Many of them, like Batis, came from Syria in the hope of establishing themselves in the heart of the UK’s industrial revolution.

Today at Shaare Hayim, Jews with origins in Egypt, Iraq, Lebanon, Yemen and - since the late 20th century - Iran sing and pray alongside the descendants of Syrian migrants. During the 1990s, the community amalgamated a series of mostly Syrian breakaway synagogues, whose congregations hadn’t thought much of the austere ceremonies presided over by Spanish and Portuguese Jewish immigrants.

These Sephardhim might have turned up in top hats, while Syrian and other Arab Jews went in for less formal ceremonies. There was more singing, for one thing. It was a trend extended to the majority-Syrian Shaare Sedek synagogue, a breakaway prayer house that is now out of use.

Framed photographs of former rabbis inside Shaare Hayim’s main hall reveal roots in Egypt, Iraq and Syria. These days, the congregation is led by Rabbi Emir Ellituv, whose family origins reach into both Russia and Morocco. He explains why Syrian Jews originally came to Manchester in the 19th century.

A framed photograph in the synagogue's entrance hall shows its previous presidents (MEE / Tom Rollins)
“A typical Syrian family at the time would have, let’s say, six or seven boys,” the rabbi explains, talking of the period up until the early 1900s. “The parents lived in Syria, but they would send their boys off to expand their business: one in Argentina, one in Panama, one in New York, one in Manchester.”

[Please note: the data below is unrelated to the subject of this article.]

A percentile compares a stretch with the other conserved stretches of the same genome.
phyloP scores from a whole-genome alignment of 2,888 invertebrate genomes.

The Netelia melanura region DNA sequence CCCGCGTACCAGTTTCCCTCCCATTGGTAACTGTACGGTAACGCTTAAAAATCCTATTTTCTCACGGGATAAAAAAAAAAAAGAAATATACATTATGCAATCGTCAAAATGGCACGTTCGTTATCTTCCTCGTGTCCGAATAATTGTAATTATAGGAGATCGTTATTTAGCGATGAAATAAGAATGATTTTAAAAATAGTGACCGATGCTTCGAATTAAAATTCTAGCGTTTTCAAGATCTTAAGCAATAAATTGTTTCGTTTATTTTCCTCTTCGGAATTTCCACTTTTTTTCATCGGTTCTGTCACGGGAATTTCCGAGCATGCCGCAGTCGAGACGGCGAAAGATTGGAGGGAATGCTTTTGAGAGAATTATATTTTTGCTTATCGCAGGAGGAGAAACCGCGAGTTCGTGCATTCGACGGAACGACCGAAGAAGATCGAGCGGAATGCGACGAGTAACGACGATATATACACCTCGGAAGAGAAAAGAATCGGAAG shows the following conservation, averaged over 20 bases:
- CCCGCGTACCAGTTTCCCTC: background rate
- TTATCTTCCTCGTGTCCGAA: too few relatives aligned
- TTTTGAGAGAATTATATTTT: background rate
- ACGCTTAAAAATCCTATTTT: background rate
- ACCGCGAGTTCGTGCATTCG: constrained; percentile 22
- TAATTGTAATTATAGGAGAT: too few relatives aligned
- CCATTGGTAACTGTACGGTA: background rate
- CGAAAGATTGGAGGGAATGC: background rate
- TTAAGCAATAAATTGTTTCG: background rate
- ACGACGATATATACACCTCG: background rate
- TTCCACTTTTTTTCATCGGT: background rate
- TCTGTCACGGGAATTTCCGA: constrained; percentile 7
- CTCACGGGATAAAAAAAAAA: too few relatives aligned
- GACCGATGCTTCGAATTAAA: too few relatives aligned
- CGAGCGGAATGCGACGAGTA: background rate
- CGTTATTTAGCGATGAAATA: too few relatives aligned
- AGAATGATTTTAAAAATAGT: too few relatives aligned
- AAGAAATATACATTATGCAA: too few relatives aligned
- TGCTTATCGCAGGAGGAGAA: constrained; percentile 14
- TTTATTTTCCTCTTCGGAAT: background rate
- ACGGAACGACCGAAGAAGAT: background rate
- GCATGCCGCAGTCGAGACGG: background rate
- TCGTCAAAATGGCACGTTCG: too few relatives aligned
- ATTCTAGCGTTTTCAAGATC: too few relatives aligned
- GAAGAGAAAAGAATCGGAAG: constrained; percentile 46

“This way, they had all links around the world,” he adds. “That’s essentially how they would do business.”

Back then, the main reason for Syrian Jewish migration was not conflict, repression or persecution, but trade.

“These weren’t people coming with nothing,” says Lydia Collins, author of Sephardhim of Manchester: Pedigrees and Pioneers (2006), a landmark study of the city’s Jewish community.

“They weren’t coming as refugees, and they weren’t even necessarily coming with the intention of staying. They were traders, like business agents, working for people back home.”

Next year in Manchester

A Syrian Jewish family pictured in their Damascus home, 1901 (WikiCommons)
Local businessman Joe Dewek’s family came to Manchester in the 20th century, leaving behind roots in Calcutta’s ancient Jewish community and later Aleppo, which they made their home “around the turn of the [20th] century".